Saturday, November 14, 2009

Why Lara Croft:Tomb Raider Still Matters

With the ever present possibility of a Tomb Raider reboot and the steady release of new games, I’m consistently reminded of the significance of the character of Lara Croft.

And just how divisive she can be in geek world.

Even outside of discussions on whether or not the first two movies were “good”, there’s a lot to consider.

(For the record, I thought the first one was action/adventure fun and the second one…may have been a little too Bond for me. And yes, it might echo Indiana Jones, but guess what? Indiana Jones itself was an exercise in echoing a whole set of other films. But I digress.)

I saw the first Tomb Raider movie the summer it was released, the night it was released in fact, with my best friend. I still have my ticket stub tucked away in my wallet. Female heroes have always been slim pickings for women who love action movies.

In fact, the last action movie to hit it big at the box office before Tomb Raider that was headlined by a woman was 1986’s Aliens. Needless to say, we were really really excited. A huge summer blockbuster like this starring a woman was unprecedented at the time...

Thankfully, we have more to choose from today, but not by much. That’s why I think so many characters like Princess Leia have become so iconic. They come few and far between, so those of us that love that kind of thing have to cherish what we can get.

With all the reflective discussions going on in the wake of the constant remake rumble, I think people are forgetting to look at the reasons behind why the movie was so huge in the first place. Women want their own action movies and that movie was the start of a new wave of female driven action flicks. We’d experienced heroism in the past in figures like the incredible Marion Ravenwood and a few others. But this was a completely new version of a female hero, one completely independent of a main male storyline.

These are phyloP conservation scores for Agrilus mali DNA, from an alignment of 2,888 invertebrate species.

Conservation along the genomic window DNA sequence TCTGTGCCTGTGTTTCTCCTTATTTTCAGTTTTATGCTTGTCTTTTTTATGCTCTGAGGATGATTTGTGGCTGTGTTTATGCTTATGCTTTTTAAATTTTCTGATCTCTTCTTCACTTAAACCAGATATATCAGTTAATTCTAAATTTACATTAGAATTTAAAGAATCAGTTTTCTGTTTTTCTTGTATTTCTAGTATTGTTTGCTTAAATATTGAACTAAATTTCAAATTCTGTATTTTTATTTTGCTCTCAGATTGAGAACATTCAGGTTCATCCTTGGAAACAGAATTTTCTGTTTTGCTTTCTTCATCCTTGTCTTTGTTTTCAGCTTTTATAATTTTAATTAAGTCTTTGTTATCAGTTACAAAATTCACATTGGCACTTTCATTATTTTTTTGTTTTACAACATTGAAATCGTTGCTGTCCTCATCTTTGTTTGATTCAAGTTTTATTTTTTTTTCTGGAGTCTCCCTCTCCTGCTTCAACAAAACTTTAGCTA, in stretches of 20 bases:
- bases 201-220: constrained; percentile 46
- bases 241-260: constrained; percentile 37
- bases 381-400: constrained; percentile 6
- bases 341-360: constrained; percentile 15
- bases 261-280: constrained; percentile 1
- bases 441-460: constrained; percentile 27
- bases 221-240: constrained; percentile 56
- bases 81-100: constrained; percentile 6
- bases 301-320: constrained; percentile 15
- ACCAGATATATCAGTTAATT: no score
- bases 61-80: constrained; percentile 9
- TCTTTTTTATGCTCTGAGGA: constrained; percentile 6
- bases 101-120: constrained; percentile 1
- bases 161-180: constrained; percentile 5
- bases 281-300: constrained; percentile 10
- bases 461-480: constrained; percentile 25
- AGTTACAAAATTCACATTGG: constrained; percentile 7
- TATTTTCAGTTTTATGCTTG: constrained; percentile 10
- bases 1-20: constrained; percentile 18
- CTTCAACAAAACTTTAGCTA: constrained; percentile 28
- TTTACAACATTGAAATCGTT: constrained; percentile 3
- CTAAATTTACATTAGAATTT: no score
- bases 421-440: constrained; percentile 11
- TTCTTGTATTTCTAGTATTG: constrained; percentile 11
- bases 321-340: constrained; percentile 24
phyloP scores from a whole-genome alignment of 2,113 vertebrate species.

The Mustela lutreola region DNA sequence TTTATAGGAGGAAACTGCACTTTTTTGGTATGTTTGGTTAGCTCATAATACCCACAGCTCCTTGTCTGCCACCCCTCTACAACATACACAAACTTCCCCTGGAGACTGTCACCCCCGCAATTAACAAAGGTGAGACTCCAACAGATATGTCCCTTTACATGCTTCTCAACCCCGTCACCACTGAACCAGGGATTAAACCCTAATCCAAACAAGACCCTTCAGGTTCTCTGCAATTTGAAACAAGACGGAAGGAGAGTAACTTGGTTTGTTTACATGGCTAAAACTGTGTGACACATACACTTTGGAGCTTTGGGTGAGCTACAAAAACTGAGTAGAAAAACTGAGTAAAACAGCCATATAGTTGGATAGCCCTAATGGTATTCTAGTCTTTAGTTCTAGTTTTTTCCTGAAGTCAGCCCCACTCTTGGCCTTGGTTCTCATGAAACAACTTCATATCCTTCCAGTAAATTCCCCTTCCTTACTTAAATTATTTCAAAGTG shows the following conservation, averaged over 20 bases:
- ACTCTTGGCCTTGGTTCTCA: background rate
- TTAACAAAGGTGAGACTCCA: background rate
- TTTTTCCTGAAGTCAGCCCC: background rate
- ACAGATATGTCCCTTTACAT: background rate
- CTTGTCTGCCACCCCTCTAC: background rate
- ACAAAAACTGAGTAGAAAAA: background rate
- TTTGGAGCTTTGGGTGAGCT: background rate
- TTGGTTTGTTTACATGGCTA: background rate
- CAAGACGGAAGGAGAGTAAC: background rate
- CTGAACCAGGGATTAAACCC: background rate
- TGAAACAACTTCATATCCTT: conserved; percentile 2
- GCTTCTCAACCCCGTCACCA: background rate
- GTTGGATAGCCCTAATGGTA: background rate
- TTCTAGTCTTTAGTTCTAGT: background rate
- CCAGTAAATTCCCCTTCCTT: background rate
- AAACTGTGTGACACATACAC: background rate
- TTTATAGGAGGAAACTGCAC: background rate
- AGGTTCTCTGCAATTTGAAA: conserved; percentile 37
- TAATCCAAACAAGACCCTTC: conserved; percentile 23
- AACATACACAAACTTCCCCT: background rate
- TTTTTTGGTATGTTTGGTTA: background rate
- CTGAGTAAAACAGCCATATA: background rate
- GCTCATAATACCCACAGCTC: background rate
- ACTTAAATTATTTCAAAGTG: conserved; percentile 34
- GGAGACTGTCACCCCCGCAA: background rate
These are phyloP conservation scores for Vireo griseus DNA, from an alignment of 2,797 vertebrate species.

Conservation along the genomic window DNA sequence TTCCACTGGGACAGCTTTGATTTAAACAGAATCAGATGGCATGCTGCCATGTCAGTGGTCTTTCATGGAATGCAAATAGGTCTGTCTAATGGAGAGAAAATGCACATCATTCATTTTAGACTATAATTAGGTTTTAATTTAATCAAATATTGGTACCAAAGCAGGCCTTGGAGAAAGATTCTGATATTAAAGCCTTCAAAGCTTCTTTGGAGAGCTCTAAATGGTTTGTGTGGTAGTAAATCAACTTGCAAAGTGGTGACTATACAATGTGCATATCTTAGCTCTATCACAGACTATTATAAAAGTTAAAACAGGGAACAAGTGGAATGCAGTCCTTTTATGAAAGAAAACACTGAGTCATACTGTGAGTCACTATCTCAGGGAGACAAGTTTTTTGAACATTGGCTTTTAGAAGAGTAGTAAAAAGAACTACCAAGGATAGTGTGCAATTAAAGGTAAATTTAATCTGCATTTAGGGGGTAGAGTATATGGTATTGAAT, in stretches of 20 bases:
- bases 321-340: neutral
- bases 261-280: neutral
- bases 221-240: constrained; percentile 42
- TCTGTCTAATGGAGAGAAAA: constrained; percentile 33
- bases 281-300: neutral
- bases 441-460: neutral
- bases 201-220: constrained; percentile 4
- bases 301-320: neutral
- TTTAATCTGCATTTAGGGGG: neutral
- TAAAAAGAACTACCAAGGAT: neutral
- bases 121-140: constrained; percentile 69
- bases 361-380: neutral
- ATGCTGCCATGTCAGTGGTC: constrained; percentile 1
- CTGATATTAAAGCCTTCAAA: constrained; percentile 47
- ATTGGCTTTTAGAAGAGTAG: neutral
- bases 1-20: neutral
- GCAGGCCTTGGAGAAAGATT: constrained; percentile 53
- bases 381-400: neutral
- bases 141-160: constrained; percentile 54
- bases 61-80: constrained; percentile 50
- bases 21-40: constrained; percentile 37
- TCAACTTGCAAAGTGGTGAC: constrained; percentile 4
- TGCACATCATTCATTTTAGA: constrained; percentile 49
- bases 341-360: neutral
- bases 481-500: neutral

I remember seeing clips from the world premiere of Tomb Raider on TV before it opened nationwide, where teen girls were lined up on the red carpet and screaming their heads off for Angelina Jolie. That image will always be etched in my mind, because I had never seen a moment like that before. There were no pop stars there, or famous teen boys, or Disney icons. It showed that both grown women and young girls really do want to see action heroines. They can get excited about something that has nothing to do with their hormones. Laugh if you want, but when I went to see it, I was absolutely amazed.

The movie didn’t contain a significant love story vital to the plot and there were no love scenes. In fact, it was almost the polar opposite of a Bond film in that the biggest “nearly nude” scene belonged to Daniel Craig. It’s almost like he played a Bond girl before he played Bond.

All of the sudden I knew what little boys all around the world must’ve felt like when they saw Indiana Jones crack his whip for the first time. I wanted to be Lara Croft when I grew up, despite the fact that I was already 18. This was just a movie about one woman who had to save the world. Simple as that, and she wasn’t a bimbo. She was smart, disciplined, and composed. Her character wasn’t affected by her physical image, significant though it was. She was who she was, noticeable figure or no.